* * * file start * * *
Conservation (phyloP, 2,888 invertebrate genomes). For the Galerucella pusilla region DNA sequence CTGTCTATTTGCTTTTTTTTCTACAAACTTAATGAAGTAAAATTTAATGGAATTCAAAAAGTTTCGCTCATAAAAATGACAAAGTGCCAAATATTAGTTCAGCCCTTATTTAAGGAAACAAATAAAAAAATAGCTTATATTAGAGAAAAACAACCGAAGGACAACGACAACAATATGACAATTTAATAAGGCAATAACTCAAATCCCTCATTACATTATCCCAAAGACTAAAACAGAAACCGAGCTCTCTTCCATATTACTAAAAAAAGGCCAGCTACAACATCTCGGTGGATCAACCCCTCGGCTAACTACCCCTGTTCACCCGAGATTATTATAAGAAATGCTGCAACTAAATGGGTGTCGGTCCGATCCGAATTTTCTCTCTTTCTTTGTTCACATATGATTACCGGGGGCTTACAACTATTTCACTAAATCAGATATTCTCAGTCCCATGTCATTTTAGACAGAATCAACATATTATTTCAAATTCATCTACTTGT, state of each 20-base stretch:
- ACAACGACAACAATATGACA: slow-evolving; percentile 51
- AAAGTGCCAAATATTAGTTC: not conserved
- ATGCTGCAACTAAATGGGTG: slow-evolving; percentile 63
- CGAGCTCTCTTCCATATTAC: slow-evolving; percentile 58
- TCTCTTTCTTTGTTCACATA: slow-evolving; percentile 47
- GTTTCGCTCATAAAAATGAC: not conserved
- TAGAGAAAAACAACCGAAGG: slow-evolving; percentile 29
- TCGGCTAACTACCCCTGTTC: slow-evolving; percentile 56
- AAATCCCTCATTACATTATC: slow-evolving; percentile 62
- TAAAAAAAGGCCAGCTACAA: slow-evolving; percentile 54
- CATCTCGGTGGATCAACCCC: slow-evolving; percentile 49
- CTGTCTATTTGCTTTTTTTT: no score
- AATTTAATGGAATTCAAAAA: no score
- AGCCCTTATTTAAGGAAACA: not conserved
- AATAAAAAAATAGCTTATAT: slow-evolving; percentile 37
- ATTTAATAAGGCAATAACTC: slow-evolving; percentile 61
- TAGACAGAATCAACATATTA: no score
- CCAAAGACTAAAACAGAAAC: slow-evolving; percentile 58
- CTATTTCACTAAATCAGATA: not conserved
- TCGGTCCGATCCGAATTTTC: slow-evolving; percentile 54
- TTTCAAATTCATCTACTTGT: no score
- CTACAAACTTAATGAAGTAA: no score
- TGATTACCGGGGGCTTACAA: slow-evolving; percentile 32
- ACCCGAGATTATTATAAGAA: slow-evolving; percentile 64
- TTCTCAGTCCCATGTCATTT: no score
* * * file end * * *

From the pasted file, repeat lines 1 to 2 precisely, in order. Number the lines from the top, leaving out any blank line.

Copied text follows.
Conservation (phyloP, 2,888 invertebrate genomes). For the Galerucella pusilla region DNA sequence CTGTCTATTTGCTTTTTTTTCTACAAACTTAATGAAGTAAAATTTAATGGAATTCAAAAAGTTTCGCTCATAAAAATGACAAAGTGCCAAATATTAGTTCAGCCCTTATTTAAGGAAACAAATAAAAAAATAGCTTATATTAGAGAAAAACAACCGAAGGACAACGACAACAATATGACAATTTAATAAGGCAATAACTCAAATCCCTCATTACATTATCCCAAAGACTAAAACAGAAACCGAGCTCTCTTCCATATTACTAAAAAAAGGCCAGCTACAACATCTCGGTGGATCAACCCCTCGGCTAACTACCCCTGTTCACCCGAGATTATTATAAGAAATGCTGCAACTAAATGGGTGTCGGTCCGATCCGAATTTTCTCTCTTTCTTTGTTCACATATGATTACCGGGGGCTTACAACTATTTCACTAAATCAGATATTCTCAGTCCCATGTCATTTTAGACAGAATCAACATATTATTTCAAATTCATCTACTTGT, state of each 20-base stretch:
- ACAACGACAACAATATGACA: slow-evolving; percentile 51